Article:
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Author by Paul Anthony Dominiak
Genre eBook Religion
Read Book 240
ISBN Number 9780567685100

Ibr


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The IBR, published again since 1971 as an interdisciplinary, international bibliography of reviews, offers book reviews of literature dealing primarily with the humanities and social sciences published in 6,000 mainly European scholarly journals. This unique bibliography contains over 1.2 millions book reviews. 60,000 entries are added every year with details on the work reviewed and the review.

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Author by De Gruyter
Genre eBook
Read Book 2579
ISBN Number 3598694520

Bibliographic Index


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Author by
Genre eBook Bibliographical literature
Read Book 26
ISBN Number STANFORD:36105211722868

Reading The Bible With Richard Hooker


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Many of the divisions facing Christians today include disagreements over the interpretation of Scripture. These disagreements arise not only regarding the meaning of particular biblical passages, but also involve different approaches to determining how the meaning of Scripture is discerned. Such disagreement over the interpretation of Scripture is nothing new. Insights available from past efforts to resolve disputes over interpretation can be a valuable resource for modern efforts to facilitate intra-Christian dialogue. This study elucidates the biblical hermeneutic championed by Richard Hooker, a formative figure of the Anglican tradition, to recommend it as a resource for modern Christians. In his approach to interpreting scripture, Hooker recognizes the importance of both rational reflection and inspired insight while also treading a middle path that balances the respect due to interpretive authorities against the responsibilities of the individual conscience. These and other elements of Hooker’s hermeneutic make it a valuable resource for those who seek to promote dialogue and reconciliation in a divided church.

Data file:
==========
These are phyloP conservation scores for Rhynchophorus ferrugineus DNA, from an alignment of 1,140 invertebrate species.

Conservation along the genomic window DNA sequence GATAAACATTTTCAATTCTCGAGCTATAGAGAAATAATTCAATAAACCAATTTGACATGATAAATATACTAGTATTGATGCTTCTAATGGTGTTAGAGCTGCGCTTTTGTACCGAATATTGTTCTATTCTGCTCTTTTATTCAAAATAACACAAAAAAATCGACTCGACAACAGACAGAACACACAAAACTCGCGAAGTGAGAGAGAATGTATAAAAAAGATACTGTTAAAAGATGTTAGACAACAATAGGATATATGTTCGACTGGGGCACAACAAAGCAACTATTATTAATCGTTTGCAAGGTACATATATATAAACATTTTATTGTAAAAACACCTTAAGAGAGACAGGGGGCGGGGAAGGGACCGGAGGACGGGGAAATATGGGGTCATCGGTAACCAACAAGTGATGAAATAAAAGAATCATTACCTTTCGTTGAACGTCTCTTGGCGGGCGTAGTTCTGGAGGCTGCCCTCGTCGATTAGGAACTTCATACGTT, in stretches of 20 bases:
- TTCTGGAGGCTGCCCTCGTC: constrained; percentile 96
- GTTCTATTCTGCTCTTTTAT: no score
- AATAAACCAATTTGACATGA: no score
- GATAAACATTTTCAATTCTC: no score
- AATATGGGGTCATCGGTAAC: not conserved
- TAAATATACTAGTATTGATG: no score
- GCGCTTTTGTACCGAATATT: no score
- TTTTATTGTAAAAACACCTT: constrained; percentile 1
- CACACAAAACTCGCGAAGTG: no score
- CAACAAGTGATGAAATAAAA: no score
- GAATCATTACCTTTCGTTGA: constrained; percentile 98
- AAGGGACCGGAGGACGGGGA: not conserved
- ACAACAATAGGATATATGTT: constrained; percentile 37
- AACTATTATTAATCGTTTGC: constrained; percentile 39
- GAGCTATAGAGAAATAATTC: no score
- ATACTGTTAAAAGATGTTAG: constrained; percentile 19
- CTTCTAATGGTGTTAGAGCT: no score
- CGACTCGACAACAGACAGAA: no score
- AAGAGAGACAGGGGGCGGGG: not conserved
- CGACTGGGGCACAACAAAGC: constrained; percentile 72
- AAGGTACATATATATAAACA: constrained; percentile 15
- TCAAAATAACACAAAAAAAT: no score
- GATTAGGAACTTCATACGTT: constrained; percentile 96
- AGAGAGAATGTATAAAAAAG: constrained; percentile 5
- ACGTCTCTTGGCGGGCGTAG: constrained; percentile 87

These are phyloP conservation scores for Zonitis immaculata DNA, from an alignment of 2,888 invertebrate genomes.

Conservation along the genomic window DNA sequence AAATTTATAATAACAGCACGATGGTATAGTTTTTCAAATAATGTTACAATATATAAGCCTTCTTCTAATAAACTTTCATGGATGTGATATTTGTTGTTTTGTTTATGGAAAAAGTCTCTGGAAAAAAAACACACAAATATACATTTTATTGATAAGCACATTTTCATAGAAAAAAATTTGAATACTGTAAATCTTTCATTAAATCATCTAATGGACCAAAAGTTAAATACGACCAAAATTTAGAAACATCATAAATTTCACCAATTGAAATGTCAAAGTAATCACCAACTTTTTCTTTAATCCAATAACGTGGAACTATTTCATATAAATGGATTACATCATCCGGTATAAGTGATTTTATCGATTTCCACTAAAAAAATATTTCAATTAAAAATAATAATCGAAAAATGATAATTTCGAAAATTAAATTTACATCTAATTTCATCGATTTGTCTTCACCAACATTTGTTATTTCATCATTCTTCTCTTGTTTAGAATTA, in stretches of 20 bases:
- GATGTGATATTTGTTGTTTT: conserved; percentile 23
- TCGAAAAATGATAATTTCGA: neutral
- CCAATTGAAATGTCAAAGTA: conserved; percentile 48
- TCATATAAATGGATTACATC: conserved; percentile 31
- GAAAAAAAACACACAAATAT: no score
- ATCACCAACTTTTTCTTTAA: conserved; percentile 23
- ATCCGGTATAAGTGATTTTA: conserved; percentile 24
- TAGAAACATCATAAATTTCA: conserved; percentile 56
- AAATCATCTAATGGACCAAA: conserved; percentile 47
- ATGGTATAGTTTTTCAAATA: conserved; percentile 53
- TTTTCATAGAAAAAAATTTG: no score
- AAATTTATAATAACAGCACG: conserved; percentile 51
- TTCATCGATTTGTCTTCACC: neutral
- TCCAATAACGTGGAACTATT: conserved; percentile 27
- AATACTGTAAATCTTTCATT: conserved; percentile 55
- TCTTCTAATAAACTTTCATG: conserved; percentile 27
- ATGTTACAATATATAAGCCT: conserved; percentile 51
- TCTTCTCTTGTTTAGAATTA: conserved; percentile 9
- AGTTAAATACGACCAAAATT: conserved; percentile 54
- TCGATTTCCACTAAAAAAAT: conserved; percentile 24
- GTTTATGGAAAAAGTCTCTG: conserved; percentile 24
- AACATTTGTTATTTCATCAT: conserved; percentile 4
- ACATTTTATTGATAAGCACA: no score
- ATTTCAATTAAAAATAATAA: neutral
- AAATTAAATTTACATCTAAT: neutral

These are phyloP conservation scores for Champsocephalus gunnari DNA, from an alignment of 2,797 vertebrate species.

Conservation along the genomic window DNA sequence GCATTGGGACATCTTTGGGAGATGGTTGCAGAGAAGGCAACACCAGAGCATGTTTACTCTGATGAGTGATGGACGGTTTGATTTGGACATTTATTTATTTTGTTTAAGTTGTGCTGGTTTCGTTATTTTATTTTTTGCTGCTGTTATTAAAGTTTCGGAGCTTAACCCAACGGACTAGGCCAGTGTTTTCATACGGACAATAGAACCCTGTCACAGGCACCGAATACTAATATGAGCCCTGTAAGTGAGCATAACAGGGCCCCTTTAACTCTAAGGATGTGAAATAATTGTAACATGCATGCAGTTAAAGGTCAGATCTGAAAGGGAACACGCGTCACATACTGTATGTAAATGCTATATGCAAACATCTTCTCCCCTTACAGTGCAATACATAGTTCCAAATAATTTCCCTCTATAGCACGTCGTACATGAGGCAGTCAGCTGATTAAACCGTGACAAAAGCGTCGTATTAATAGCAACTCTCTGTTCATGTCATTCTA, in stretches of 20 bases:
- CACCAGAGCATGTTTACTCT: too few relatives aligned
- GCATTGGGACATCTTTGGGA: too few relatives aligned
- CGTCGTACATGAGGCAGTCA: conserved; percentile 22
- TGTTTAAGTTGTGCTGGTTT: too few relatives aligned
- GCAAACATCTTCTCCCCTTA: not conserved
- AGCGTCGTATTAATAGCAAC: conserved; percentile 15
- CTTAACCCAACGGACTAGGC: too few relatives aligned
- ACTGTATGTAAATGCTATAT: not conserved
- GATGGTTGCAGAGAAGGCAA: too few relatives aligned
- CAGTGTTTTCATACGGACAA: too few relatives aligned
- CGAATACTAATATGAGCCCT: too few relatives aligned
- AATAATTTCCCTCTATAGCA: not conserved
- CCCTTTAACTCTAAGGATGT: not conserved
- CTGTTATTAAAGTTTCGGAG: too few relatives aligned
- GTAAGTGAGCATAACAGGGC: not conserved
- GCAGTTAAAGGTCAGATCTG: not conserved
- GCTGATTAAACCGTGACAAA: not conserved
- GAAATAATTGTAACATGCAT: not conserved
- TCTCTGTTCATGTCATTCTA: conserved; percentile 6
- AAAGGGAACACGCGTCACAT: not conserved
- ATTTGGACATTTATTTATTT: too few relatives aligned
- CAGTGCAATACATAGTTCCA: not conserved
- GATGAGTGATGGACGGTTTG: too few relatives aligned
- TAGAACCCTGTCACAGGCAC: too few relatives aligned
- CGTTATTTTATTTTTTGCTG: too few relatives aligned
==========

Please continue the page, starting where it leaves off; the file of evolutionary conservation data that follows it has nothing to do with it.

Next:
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Author by Daniel Eppley
Genre eBook Religion
Read Book 346
ISBN Number 9781506408132

Reformation England 1480 1642


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Reformation England provides a clear and critical account of recent scholarly approaches, giving a reassessment of familiar debates and topics with introductions to newer historiographical concerns: religious life before the Reformation; the early evangelical movement; meanings of 'puritanism' and 'catholicism' in the later sixteenth and seventeenth centuries; the nature of religious 'conformity'; religious conflict and the advent of civil war. The book addresses a problem whose ramifications are still with us: why the English became divided over religion, and why, despite the efforts of a succession of governments, those divisions could not be healed.

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Author by Peter Marshall
Genre eBook History
Read Book 241
ISBN Number 0340706244

The British National Bibliography


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Author by Arthur James Wells
Genre eBook Catalogs
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ISBN Number UOM:39015066381453

Thomas Starkey And The Commonwealth


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Thomas Starkey (c. 1495-1538) was the most Italianate Englishman of his generation. This book places Starkey into new and more appropriate contexts, both biographical and intellectual, taking him out of others in which he does not belong, from displaced Roundhead to follower of Marsilio of Padua. Beginning with his native Cheshire, it traces his career through Oxford, Padua, Paris, Avignon, Padua again, and finally England, where he spent the last four years of his life trying to fulfil his ambition to serve the commonweal. Most of Starkey's career revolved around his patron Reginald Pole, scion of the highest nobility, but Starkey (and many other Englishmen) managed to balance loyalty to Pole with allegiance to Henry VIII. Out of favour with the king's secretary after the middle of 1536, Starkey turned increasingly to religion, continuing to cling to his conciliarist and Italian Evangelical opinions until his death.

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Author by Thomas Mayer
Genre eBook History
Read Book 328
ISBN Number 0521521289